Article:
Do you believe the contradictions between Ms. McMahon’s and Mr. West’s accounts are an issue in the Senate campaign? If your answer is no, please explain why you so believe. If your answer is yes, please propose the steps that you believe should be taken to air the full story behind Ms. McMahon’s published memorandum in this matter.

Linda McMahon and the Annals of Jurisprudence

“A former Philadelphia police officer, Rickie Durham, will spend two years in prison for alerting former NBA player and childhood friend Jerome ‘Pooh’ Richardson to a drug raid in 2005.”

News story today.


“I don’t pretend to remember to go back, to revisit all the aspects of that case.”

Senate candidate Linda McMahon to The Day of New London, on the publication of her memo instructing another pro wrestling executive to tell their wrestlers’ illegal steroid connection, Dr. George Zahorian, that he was under criminal investigation. Zahorian would be convicted at a 1991 federal trial; Vince McMahon and the McMahons’ wrestling company would be acquitted at another trial in 1994.


“I am not commenting on something that happened 20 years ago.”

Former U.S. Attorney James J. West, in an email to me, refusing to elaborate on his denial that he was the source of the tip to the McMahons.


Linda McMahon Halts ‘Voter Bounty’; Now … What About the Tip on the Steroid Doc?

Congratulations to Brian Lockhart of the Stamford Advocate for his report on the $5-per-head “bounty” offered to the employees of Linda McMahon’s voter registration drive at the University of Connecticut.

In response to the negative press, McMahon says that she didn’t know about the operation and is ending it.

Still unexamined is a story that I think is of at least equal importance: the report earlier this month that a federal prosecutor in 1989 was alleged to have tipped McMahon and the predecessor company of her World Wrestling Entertainment that a Pennsylvania ring doctor, George Zahorian, was under investigation for illegally pushing steroids to wrestlers.

Zahorian was convicted on federal charges in 1991 and served prison time. Vince McMahon and the McMahons’ company, then called TitanSports, were acquitted of related charges at a trial three years later.

Previously, the tip to the McMahons was believed to have come from inside the Pennsylvania state government. But when Ted Mann of The Day in New London produced an unredacted copy of Linda’s December 1, 1989, memo to another wrestling executive, she said the tip actually had come from James J. West, who at the time was the U.S. attorney for the middle district of Pennsylvania.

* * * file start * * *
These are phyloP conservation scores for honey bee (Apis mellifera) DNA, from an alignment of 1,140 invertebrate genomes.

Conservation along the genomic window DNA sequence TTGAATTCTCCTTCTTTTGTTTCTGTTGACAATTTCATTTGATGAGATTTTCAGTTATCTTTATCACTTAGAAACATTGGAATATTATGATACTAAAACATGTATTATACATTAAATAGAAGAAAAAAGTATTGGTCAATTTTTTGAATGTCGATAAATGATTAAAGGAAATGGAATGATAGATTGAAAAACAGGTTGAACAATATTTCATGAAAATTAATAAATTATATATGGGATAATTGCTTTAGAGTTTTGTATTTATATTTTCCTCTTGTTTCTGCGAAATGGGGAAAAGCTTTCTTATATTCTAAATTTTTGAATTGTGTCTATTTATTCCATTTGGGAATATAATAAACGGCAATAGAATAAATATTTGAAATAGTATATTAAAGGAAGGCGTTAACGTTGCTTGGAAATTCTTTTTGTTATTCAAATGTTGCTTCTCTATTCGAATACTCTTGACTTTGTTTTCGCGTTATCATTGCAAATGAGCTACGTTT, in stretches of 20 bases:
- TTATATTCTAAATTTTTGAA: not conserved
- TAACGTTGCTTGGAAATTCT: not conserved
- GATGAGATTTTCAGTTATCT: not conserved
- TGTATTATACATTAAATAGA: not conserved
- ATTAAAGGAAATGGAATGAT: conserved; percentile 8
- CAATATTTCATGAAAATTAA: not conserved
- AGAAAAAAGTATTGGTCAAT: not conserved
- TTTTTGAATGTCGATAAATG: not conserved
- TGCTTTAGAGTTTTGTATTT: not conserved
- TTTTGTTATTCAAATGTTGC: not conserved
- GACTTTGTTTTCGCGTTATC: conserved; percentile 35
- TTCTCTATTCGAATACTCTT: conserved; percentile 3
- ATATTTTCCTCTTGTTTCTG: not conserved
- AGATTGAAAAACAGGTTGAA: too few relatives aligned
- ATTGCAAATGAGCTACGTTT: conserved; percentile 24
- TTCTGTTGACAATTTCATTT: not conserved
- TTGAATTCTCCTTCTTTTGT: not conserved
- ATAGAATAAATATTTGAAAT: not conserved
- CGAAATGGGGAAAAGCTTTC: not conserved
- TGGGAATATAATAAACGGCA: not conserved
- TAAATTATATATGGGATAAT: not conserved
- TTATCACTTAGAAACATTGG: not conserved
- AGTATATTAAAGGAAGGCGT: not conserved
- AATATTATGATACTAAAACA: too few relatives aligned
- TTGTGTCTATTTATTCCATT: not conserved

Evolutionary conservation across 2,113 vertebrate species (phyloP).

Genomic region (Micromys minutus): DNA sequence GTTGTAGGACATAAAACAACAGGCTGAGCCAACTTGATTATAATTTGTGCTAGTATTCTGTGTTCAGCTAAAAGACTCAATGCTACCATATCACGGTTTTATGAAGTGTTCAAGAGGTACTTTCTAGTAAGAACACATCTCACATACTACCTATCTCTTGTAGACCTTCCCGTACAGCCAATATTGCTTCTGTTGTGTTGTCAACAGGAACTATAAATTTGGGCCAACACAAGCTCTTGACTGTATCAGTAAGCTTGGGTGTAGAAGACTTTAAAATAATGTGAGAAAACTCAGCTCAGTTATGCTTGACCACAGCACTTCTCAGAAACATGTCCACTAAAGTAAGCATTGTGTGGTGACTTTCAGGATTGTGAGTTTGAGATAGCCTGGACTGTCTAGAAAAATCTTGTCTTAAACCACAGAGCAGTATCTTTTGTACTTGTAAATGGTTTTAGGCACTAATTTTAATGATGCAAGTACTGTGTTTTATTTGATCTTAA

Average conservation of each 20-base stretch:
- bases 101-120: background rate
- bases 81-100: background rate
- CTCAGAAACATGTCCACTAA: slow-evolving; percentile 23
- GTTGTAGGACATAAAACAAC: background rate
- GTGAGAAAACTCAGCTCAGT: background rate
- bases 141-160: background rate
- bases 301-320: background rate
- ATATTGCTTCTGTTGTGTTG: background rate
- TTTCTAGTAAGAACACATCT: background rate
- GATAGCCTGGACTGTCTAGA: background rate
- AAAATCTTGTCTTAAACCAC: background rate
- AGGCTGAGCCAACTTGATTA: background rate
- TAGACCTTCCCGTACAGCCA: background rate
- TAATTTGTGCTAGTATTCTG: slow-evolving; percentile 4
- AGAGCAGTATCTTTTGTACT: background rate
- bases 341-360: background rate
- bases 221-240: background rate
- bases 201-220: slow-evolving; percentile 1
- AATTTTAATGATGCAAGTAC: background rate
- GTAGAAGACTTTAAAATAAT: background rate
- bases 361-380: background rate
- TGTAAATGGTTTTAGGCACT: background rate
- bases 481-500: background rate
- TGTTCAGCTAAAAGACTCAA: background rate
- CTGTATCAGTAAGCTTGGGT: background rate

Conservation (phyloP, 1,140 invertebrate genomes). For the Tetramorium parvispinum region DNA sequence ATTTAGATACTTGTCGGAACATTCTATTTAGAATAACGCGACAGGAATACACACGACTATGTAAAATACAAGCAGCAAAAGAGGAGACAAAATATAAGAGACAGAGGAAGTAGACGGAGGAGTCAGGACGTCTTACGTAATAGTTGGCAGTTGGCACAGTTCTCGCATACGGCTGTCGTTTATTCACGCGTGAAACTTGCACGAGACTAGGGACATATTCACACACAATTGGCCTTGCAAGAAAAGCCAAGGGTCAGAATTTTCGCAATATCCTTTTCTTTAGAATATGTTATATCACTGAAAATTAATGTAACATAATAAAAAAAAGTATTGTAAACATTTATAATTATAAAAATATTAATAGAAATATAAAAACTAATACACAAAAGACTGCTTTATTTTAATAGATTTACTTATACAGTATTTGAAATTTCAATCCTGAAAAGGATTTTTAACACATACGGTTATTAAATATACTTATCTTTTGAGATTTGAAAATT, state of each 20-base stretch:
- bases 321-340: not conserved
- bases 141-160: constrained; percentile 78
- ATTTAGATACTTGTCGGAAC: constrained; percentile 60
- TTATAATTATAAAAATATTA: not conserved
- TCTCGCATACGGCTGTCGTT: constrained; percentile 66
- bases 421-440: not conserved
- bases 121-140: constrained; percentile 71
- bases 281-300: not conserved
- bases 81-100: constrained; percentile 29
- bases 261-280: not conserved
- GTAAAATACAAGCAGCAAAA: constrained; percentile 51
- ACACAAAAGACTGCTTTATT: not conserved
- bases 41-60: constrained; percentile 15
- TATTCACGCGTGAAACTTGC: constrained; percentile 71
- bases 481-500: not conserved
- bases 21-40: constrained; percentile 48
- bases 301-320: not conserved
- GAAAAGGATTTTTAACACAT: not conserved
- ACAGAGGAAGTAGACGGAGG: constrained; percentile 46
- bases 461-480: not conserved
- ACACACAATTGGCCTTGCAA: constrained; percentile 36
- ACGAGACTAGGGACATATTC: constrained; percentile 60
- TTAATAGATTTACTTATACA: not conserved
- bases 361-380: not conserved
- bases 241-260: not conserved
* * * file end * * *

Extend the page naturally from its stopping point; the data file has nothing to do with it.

West denied to Mann that he had tipped Jack Krill, one of the McMahons’ lawyers.

No Connecticut newspaper – not even The Day itself – has yet probed the contradictions between West’s account and WWE’s. Linda McMahon’s memo said Krill got the word from West at a “fundraiser.” West said he would not have been attending a “political fundraiser.” The possibilities that a current candidate might have been involved in obstruction of justice, and a U.S. attorney in misconduct, are very serious.

A week ago, after West refused to comment further to me, I queried the current U.S. attorney, Dennis C. Pfannenschmidt, who has not responded. Today I forwarded my faxes to Pfannenschmidt’s boss, Acting Deputy Attorney General Gary Grindler.

Irv Muchnick

Linda McMahon ‘Voter Bounty’ Story Is a Reminder That WWE Was Built by ‘Legal Payola’

While we wait to see if the Hearst Connecticut newspapers’ Sunday report on the Linda McMahon candidacy and World Wrestling Entertainment is just more hot air, Hearst’s Brian Lockhart has produced a valuable examination of the campaign’s controversial voter-registration effort among University of Connecticut students. See “Paying for voters: McMahon campaign plan draws questions,”

Though outside the scope of my own investigations, the so-called “$5-per-GOP-voter bounty” does align with what I know about WWE history in one important respect. The McMahons’ media and merchandising empire was built in the 1980s by a wrinkle called “barter syndication.” The then World Wrestling Federation, the Northeastern territory of the pro wrestling industry’s Mafioso cartel, expanded nationally thanks to the advent of cable TV and the rampant deregulatory actions of the Federal Communications Commissions under Mark Fowler, the chairman appointed by President Ronald Reagan. With the elimination of quotas for advertising minutes, a large category of programs — chiefly wrestling and children’s cartoons — became wall-to-wall infomercials. Vince McMahon, with Linda tagging along, outbid old-line promoters across the country for their traditional local TV time slots. Often those deals included splits between WWF and the TV stations on local wrestling ticket sales and marketing revenues, and the parties also swapped out commercial time; the McMahons used the latter to establish an ad hoc national syndicated network.

All perfectly legal, I should add. I analogize this to the outrage over the subtle bribes to disk jockeys in the 1950s who plugged pop music records, and the silence over the high-level manipulations of America’s culture industry ever since. The former is called “payola.” The latter is just business. If Linda McMahon has her own, business, politics, and statecraft will be not only interrelated, but indistinguishable.

Irv Muchnick

Irv’s Tweets

April 2010